Salem, NJ Criminal Defense Lawyer

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    Criminal charges are serious and need to be taken seriously. If you are convicted of a crime, there are significant consequences, including the loss of some of your rights, time in prison, and fines. Moreover, there may be extralegal impacts from having a criminal record. It may be harder to get a loan or buy a house, and friends and family may not want to “be around a criminal,” treating you differently.

    With so much at stake, you need experienced people in your corner. Our lawyers know criminal cases inside and out, so we are more than ready and able to fight for your rights all the way through trial and beyond.

    For a free, confidential analysis of your claim, call (609) 616-4956 and speak to the Law Offices of John J. Zarych’s criminal defense attorneys.

    How Can Our Criminal Defense Lawyers Help You in Salem, NJ?

    Most people are familiar with the fact that lawyers can defend people in court. However, a trial is just the capstone of a lengthy and involved legal process that happens beforehand. There is a ton of work that our criminal defense lawyers put into a client’s case, from gathering information to advocating for your rights prior to trial and negotiating with the prosecution to see if charges can be reduced or dropped entirely.

    Collecting and Analyzing Evidence

    Cases can be won or lost based on the evidence each side has. It should be no surprise, then, that our criminal defense lawyers will place an emphasis on getting all of the evidence we can to defend you against whatever charges the prosecutor wants to bring. In law, evidence can be anything that has any tendency to make a fact more or less likely to be true. This, naturally, covers a wide range of things. For example, text messages, video footage, and testimony from other people can all be used as evidence in a criminal case. To obtain this evidence, we work hard to communicate with whatever parties we need to form a picture of what really took place.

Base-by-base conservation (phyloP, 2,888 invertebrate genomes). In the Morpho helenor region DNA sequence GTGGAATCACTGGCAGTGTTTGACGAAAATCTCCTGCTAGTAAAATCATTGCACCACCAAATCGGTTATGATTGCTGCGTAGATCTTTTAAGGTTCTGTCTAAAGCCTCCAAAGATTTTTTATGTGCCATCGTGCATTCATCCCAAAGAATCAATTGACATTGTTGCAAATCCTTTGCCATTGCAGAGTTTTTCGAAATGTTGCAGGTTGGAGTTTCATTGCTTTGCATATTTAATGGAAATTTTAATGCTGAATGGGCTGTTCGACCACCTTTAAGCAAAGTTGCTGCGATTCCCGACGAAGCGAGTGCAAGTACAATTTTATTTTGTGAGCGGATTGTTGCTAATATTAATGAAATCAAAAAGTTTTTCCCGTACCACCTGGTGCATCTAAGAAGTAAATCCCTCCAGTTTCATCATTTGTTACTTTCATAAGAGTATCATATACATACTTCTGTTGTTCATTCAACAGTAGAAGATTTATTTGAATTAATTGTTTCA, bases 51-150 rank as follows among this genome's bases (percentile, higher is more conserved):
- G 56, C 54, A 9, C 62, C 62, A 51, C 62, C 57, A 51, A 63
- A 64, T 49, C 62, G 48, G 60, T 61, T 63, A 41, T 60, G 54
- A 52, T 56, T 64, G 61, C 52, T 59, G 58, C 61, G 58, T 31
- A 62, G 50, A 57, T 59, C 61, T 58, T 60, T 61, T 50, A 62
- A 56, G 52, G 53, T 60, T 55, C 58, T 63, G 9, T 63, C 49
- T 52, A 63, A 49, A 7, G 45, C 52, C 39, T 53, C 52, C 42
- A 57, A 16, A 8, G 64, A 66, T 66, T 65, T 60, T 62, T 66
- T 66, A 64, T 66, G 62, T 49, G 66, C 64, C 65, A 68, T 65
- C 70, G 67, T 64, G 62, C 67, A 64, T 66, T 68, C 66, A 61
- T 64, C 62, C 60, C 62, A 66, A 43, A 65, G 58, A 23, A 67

Some evidence that we get will even come from the prosecutors and police officers. For example, prosecutors are required to turn over any evidence they have, even if it might prove your innocence, so we can seek court orders to prevent prosecutors from trying to withhold that evidence.

    Not all evidence is allowed into court, though. For example, if evidence was illegally obtained without a warrant, we can get it blocked from being used in court. If there is evidence that fits into that category in your claim, we will work hard to ensure that it does not make it to trial through motions to suppress.

    Negotiating with Other Parties

    It may surprise people to find out that lawyers on opposite sides of the case often talk to one another before trial. There are many interactions between lawyers during a case. Some of them are for routine and clerical things, like scheduling conferences and the trial on dates that work for all parties. Other communications can have more significant impacts. For example, if new evidence comes to light when preparing for trial, we can bring it to the prosecutor’s attention and advocate for the charges against you to be reduced or dropped entirely.